Three lucky audiences on Eric Clapton's 1974 tour saw him joined on stage by half of The Who.
Despite the departure of Dave Mason, Traffic were a band again, returning in 1970 with an acclaimed fourth LP.
Affectionately known as ‘the Beano album,’ Bluesbreakers forever changed the landscape of rock music.
The 1977 album enjoyed an epic 127-week run on the Billboard chart, eventually going triple platinum.
The band's first performance was not, as often reported, at the National Jazz & Blues Festival in Windsor, but two days earlier in a famous north of England club.
Containing the belting ‘Since You Been Gone’, Rainbow’s ‘Down To Earth’ album was a muscular, radio-friendly classic from the Ritchie Blackmore-led band.
History has tended to overlook the festival that was bigger than Woodstock, Monterey or the Isle of Wight.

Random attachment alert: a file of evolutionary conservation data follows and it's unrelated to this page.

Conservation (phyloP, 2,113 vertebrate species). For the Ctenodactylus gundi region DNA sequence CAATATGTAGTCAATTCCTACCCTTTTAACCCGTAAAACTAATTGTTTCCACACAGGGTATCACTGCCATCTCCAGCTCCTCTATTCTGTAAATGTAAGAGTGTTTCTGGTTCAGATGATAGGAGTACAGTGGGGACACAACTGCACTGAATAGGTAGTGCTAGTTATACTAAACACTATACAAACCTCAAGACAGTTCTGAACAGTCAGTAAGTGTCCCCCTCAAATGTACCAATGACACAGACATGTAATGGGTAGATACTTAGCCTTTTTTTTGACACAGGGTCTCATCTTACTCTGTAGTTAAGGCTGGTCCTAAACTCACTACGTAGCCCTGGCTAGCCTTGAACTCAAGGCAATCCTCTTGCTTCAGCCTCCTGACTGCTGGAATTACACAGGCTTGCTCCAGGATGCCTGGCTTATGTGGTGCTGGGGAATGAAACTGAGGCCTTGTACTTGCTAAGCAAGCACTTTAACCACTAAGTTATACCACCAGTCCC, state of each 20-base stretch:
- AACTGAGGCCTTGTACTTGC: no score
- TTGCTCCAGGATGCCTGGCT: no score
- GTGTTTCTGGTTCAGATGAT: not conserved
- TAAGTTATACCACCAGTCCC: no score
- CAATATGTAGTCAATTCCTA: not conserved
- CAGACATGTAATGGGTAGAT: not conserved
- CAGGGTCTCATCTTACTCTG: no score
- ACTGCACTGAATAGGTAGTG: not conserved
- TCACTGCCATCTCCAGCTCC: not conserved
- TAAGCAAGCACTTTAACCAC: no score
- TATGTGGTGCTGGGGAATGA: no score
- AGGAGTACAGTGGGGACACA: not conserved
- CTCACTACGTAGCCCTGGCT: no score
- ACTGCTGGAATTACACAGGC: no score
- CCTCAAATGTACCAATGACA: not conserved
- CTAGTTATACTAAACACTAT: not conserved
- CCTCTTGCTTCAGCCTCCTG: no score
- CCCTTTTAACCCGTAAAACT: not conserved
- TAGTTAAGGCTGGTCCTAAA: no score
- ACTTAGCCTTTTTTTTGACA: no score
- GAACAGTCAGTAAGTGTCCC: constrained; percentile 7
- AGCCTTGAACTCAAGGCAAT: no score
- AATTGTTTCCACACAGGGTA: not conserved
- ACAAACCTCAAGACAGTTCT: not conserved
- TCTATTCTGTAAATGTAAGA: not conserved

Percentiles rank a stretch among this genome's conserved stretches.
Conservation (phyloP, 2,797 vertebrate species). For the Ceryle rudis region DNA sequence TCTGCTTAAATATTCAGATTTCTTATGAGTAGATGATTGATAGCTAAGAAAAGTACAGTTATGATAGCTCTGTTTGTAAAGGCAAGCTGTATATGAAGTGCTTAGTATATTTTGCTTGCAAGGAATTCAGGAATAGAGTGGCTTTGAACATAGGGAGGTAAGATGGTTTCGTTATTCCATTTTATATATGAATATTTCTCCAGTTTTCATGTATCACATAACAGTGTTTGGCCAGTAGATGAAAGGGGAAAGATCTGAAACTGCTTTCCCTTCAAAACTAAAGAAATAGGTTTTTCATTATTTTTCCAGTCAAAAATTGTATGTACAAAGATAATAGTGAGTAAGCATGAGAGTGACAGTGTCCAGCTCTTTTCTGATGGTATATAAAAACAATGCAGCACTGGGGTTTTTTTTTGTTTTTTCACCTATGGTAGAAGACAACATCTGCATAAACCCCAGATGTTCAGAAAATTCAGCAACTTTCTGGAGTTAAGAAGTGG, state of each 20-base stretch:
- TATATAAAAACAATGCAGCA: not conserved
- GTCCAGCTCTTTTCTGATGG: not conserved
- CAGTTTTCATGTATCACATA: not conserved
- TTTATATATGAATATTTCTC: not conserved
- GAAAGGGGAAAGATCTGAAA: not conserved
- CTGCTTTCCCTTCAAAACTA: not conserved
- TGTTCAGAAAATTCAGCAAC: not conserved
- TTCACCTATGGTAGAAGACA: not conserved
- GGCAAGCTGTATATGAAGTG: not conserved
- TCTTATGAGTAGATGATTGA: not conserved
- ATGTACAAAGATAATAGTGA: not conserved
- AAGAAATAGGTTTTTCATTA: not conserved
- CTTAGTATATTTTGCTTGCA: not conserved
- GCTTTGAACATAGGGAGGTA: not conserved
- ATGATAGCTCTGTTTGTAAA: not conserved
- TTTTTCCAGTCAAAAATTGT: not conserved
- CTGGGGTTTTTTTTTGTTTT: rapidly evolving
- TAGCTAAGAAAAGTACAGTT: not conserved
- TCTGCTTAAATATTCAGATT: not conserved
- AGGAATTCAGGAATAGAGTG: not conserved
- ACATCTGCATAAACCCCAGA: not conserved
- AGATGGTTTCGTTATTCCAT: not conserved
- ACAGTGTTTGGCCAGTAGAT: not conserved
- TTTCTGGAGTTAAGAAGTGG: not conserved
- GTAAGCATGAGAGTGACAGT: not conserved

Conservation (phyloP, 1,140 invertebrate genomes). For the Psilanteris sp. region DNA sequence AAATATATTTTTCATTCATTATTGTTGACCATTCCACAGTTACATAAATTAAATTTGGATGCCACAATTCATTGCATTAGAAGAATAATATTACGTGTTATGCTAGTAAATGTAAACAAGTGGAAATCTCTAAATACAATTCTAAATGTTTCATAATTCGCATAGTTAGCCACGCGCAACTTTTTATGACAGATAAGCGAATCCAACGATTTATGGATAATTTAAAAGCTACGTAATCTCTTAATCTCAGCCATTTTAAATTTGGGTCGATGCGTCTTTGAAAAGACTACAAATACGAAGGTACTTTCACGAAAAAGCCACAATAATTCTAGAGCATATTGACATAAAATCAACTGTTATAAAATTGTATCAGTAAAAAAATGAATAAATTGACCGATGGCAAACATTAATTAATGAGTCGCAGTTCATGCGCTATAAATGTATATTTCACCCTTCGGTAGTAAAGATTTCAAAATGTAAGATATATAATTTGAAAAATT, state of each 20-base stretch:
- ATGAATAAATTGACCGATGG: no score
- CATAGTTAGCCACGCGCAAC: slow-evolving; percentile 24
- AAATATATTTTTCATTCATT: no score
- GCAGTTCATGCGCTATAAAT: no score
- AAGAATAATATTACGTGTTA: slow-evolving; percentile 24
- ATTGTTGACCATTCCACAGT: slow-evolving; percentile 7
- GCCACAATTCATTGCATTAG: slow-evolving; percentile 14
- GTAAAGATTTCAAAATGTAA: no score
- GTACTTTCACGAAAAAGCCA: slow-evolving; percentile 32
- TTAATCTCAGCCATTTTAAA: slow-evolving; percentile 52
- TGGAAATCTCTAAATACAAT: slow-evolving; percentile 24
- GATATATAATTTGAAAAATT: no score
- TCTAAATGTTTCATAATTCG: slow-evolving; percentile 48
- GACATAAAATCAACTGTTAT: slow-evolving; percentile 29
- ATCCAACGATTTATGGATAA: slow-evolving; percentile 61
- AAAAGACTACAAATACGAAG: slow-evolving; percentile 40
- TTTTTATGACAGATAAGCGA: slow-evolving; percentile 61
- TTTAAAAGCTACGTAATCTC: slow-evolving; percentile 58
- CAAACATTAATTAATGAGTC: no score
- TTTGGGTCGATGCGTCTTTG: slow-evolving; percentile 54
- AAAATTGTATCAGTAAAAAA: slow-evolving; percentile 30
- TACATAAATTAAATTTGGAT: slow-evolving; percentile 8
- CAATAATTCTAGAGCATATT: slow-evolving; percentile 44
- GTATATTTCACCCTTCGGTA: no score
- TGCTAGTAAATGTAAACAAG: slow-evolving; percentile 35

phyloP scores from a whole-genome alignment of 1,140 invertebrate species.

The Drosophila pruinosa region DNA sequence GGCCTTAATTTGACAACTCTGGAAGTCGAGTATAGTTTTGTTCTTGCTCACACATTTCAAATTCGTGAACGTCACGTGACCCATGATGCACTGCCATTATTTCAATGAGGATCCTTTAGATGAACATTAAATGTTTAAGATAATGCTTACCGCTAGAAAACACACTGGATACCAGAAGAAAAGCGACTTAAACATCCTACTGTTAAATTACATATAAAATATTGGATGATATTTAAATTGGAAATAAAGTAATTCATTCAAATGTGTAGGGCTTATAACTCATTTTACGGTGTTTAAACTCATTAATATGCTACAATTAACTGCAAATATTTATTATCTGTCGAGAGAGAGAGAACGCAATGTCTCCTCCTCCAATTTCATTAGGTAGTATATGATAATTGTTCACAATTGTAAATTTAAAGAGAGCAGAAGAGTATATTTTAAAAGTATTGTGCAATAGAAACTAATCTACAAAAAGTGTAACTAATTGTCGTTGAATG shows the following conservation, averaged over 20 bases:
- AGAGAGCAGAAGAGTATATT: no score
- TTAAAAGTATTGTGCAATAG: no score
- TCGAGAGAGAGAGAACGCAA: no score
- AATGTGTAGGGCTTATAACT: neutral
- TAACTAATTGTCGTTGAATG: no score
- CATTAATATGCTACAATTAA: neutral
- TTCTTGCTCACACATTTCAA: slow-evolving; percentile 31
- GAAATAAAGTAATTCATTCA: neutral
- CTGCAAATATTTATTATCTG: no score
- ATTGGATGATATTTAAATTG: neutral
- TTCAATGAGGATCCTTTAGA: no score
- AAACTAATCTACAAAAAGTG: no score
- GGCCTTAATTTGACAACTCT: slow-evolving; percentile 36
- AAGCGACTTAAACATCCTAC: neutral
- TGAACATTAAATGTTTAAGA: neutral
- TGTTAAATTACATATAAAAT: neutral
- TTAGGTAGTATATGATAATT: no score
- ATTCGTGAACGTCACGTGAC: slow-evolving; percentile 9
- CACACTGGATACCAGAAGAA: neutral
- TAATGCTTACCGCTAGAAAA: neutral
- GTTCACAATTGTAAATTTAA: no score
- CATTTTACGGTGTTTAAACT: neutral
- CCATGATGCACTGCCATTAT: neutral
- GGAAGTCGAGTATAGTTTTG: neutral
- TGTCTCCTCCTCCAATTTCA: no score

Their 1968 album 'In Search Of The Lost Chord' provided the real commercial breakthrough for the band's new album-oriented sound.
Before there was Woodstock, there was Woodinville. In July 1969, thousands gathered to watch an all-star line-up at the first Seattle Pop Festival.
On July 25, 1970, Eric's name appeared on the charts as a solo artist for the first time.
The success of the American rock band was amplified when The Who took them under their wing.
‘At Fillmore East’ cemented the band's live reputation for delivering incendiary southern rock.
On 22 July, 1978, Dire Straits had something to show for their early efforts in terms of a UK chart position – but only just.
In the grounds of a stately home in Hertfordshire, the Bucolic Frolic culminated in some mighty southern rock.
Woodstock may be the best-known rock festival, but is likely that the Ozark Music Festival held over the weekend of July 19-21, 1974 was bigger.